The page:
The main characters are Akakiba and Yuki. Akakiba is Yuki’s tutor, teaching him the way of demon hunting. Akakiba is 18, and Yuki is only 15. The prologue shows that their meeting was unfortunate, but for some reason Yuki has stayed with Akakiba for three years at the time of the first chapter. Akakiba is a very smart-mouthed character who reminded me slightly of Edward Elric – so of course I liked him right away. Yuki was tough, but not as loud as Akakiba. I liked the balance of their personalities and how they worked together.

With the introduction of demons, it is obvious that this story will have a lot of magical/spiritual elements. Anna weaves in a lot of symbolism and words from the Japanese culture that I appreciated – though she used the Japanese terms to describe some things, I felt like it was always obvious what she was talking about. I’m always on the fence about using different languages to describe things within a story, but this is an instance where I feel like it mostly worked. There were only one or two times I had to think about what was being referred to.

The overarching plot of the story is that for some reason, magic seems to be fading from the land. Healing spirits aren’t around their shrines, there are fewer dragons, and even fewer demons, so it seems. The additional points of view are of Akakiba’s younger sister, Sanae, who adds a different view as trouble starts to emerge within the Fox Clan, and also offers a chance to show some of the traditions and special abilities of the group. Other main characters whose views are used are Mamoru and Jien. Mamoru is from a rival clan, and his story eventually reveals how deep the demon problem is becoming. Jien is a friend of the family, a monk who Akakiba had helped save, and often the comedic relief.

What I liked:

  • The feudal Japan style setting
  • The incorporation of a cultural background with the supernatural, spirits, demons, and dragons felt natural with the story line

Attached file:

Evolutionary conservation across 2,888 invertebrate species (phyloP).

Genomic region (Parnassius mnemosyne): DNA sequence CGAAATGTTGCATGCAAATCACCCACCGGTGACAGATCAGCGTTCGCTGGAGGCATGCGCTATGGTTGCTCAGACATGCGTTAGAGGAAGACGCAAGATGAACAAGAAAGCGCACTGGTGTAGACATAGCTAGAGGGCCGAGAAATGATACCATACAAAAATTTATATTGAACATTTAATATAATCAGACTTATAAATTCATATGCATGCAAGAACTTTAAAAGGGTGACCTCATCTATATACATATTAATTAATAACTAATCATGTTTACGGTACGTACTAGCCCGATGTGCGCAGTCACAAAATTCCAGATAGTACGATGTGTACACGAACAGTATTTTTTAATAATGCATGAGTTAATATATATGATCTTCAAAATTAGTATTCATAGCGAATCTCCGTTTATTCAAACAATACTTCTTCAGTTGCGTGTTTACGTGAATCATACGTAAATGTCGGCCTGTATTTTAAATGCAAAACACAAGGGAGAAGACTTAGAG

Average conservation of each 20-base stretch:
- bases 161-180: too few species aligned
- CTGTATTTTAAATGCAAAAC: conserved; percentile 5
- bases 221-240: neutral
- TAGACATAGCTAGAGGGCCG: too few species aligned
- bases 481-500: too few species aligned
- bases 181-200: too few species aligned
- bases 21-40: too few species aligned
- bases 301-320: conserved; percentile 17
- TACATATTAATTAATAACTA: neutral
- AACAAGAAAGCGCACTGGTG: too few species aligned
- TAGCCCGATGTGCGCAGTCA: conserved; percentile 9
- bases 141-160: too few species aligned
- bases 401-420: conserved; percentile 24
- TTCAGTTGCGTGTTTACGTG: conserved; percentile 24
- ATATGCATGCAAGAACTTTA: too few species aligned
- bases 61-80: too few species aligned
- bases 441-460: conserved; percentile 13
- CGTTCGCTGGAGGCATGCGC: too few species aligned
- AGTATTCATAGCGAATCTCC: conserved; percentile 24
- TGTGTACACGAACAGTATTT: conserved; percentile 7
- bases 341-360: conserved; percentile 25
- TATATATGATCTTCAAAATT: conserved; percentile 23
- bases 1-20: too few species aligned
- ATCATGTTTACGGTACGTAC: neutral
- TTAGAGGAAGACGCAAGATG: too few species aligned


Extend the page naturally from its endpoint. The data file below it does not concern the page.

• The undertones of attraction between Yuki and Akakiba
  • I was actually caught off guard with how the story progressed and the ending of the book
  • There wasn’t a love triangle o/

What I didn’t like:

  • Sometimes the inner monologue of the characters sounded jarringly younger, which might just be a personal preference
  • While I liked what Mamoru offered in his chapters, I almost wish there was more – I felt like the balance of points of view was weighted heavily on the two main characters, and having multiple points of view I feel should be well rounded

Recommend if: You like anime set in a feudal/Japanese universe, and supernatural type stories. I could see this being an anime, or a manga, any day.

The book comes out tomorrow, Friday October 19!

Okay, if you have read the book or don’t mind spoilers, here is the part I really want to talk about.

No seriously, spoiler ahead, just stop now if you don’t want to be spoiled for an end of the book reveal.

….you got it?

 

Okay…

 

Continue reading

Review: Bloodlines by Richelle Mead

It’s no secret that I love vampires and always have, and will basically devour anything about vampires at all* but there is so much vampire media out there, I have to draw the line somewhere or I would never sleep again. So I never picked up Vampire Academy. Because.. I mean.. I’m sure it’s great, Mead is awesome and hilarious, but the name put me off. I don’t really care for the vampires-in-school thing. Suffice to say, it’s on my reading list now, so mea culpa.